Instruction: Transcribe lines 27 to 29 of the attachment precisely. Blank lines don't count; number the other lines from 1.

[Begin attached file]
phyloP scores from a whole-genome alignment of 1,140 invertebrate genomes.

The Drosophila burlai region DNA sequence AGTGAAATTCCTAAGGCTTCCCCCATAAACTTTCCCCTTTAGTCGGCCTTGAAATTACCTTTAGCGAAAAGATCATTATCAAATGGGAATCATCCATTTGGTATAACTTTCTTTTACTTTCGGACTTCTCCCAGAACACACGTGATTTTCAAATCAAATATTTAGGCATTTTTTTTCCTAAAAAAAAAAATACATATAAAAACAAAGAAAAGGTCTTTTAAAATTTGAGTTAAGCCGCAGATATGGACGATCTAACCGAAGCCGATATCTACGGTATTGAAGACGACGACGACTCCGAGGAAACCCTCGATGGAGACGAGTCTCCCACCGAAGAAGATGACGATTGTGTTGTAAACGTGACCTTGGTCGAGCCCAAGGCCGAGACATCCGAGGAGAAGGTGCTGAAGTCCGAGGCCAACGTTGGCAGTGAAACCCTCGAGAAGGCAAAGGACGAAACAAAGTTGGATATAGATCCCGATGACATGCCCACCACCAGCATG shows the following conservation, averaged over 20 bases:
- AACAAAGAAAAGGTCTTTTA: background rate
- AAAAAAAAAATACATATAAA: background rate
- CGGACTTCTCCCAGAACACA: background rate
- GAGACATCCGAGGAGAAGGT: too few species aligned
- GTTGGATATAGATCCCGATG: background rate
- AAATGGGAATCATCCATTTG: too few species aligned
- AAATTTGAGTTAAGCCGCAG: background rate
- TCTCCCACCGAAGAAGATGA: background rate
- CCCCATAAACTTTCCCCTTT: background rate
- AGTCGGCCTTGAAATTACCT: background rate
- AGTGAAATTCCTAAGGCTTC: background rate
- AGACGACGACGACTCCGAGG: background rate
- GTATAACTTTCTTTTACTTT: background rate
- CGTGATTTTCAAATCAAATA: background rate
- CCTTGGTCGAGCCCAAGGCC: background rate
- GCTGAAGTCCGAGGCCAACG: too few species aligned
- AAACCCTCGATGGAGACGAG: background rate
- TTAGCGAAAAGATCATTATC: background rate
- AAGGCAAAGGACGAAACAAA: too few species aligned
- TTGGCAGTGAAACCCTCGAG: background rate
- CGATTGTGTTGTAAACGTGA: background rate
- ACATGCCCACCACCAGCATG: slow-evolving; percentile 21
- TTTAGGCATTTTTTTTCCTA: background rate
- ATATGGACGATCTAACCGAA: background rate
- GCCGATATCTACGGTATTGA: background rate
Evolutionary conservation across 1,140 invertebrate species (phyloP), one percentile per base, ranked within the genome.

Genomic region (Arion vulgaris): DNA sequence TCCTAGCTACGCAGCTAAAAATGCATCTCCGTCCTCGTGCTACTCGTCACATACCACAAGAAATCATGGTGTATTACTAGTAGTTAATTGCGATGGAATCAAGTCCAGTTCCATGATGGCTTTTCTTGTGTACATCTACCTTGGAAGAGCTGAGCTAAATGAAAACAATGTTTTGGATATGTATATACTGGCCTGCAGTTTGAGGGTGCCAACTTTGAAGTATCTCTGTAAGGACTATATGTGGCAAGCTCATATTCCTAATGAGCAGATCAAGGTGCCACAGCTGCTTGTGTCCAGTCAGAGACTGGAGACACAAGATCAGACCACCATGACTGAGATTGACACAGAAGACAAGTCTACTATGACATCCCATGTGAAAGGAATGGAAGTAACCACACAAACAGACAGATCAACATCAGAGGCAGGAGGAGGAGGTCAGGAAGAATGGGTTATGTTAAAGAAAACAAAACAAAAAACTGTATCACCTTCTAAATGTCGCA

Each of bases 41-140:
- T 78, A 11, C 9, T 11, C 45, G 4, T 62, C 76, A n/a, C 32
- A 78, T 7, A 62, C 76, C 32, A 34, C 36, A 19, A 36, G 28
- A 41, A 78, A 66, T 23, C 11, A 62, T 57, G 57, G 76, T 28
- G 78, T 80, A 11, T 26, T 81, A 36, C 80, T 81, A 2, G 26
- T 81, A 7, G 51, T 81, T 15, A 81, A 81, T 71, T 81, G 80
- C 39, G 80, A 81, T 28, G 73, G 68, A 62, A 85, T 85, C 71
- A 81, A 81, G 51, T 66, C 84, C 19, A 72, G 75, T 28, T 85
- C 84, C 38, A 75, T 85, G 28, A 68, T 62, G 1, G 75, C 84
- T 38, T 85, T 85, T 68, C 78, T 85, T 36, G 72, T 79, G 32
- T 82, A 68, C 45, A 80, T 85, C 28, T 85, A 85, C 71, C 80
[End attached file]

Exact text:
- GCCGATATCTACGGTATTGA: background rate
Evolutionary conservation across 1,140 invertebrate species (phyloP), one percentile per base, ranked within the genome.

Genomic region (Arion vulgaris): DNA sequence TCCTAGCTACGCAGCTAAAAATGCATCTCCGTCCTCGTGCTACTCGTCACATACCACAAGAAATCATGGTGTATTACTAGTAGTTAATTGCGATGGAATCAAGTCCAGTTCCATGATGGCTTTTCTTGTGTACATCTACCTTGGAAGAGCTGAGCTAAATGAAAACAATGTTTTGGATATGTATATACTGGCCTGCAGTTTGAGGGTGCCAACTTTGAAGTATCTCTGTAAGGACTATATGTGGCAAGCTCATATTCCTAATGAGCAGATCAAGGTGCCACAGCTGCTTGTGTCCAGTCAGAGACTGGAGACACAAGATCAGACCACCATGACTGAGATTGACACAGAAGACAAGTCTACTATGACATCCCATGTGAAAGGAATGGAAGTAACCACACAAACAGACAGATCAACATCAGAGGCAGGAGGAGGAGGTCAGGAAGAATGGGTTATGTTAAAGAAAACAAAACAAAAAACTGTATCACCTTCTAAATGTCGCA